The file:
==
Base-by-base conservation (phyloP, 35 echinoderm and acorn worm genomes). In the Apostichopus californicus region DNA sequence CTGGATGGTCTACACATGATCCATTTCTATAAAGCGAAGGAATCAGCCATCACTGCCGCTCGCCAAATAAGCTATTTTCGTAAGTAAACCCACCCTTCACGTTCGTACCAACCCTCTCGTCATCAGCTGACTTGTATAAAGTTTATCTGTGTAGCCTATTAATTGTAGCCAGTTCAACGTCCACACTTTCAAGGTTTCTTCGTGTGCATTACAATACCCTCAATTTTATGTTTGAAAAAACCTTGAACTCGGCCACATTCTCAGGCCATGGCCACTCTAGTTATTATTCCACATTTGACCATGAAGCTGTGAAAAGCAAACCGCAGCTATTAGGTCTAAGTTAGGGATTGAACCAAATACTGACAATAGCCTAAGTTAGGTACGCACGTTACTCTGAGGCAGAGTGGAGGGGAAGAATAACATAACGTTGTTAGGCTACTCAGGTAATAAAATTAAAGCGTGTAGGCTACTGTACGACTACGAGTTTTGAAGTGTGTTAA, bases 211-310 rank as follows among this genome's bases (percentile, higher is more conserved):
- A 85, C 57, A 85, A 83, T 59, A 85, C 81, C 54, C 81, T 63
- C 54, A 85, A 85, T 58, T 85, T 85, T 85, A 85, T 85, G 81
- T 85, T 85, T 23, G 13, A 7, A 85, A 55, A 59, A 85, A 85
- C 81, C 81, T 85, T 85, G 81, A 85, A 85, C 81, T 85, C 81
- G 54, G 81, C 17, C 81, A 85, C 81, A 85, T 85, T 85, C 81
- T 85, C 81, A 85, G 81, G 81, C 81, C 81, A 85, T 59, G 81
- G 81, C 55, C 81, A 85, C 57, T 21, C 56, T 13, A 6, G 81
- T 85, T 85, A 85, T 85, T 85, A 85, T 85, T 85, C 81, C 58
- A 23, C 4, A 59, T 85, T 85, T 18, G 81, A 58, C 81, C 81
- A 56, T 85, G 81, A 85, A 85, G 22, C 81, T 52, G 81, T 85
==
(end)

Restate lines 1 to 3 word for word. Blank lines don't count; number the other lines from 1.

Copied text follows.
Base-by-base conservation (phyloP, 35 echinoderm and acorn worm genomes). In the Apostichopus californicus region DNA sequence CTGGATGGTCTACACATGATCCATTTCTATAAAGCGAAGGAATCAGCCATCACTGCCGCTCGCCAAATAAGCTATTTTCGTAAGTAAACCCACCCTTCACGTTCGTACCAACCCTCTCGTCATCAGCTGACTTGTATAAAGTTTATCTGTGTAGCCTATTAATTGTAGCCAGTTCAACGTCCACACTTTCAAGGTTTCTTCGTGTGCATTACAATACCCTCAATTTTATGTTTGAAAAAACCTTGAACTCGGCCACATTCTCAGGCCATGGCCACTCTAGTTATTATTCCACATTTGACCATGAAGCTGTGAAAAGCAAACCGCAGCTATTAGGTCTAAGTTAGGGATTGAACCAAATACTGACAATAGCCTAAGTTAGGTACGCACGTTACTCTGAGGCAGAGTGGAGGGGAAGAATAACATAACGTTGTTAGGCTACTCAGGTAATAAAATTAAAGCGTGTAGGCTACTGTACGACTACGAGTTTTGAAGTGTGTTAA, bases 211-310 rank as follows among this genome's bases (percentile, higher is more conserved):
- A 85, C 57, A 85, A 83, T 59, A 85, C 81, C 54, C 81, T 63
- C 54, A 85, A 85, T 58, T 85, T 85, T 85, A 85, T 85, G 81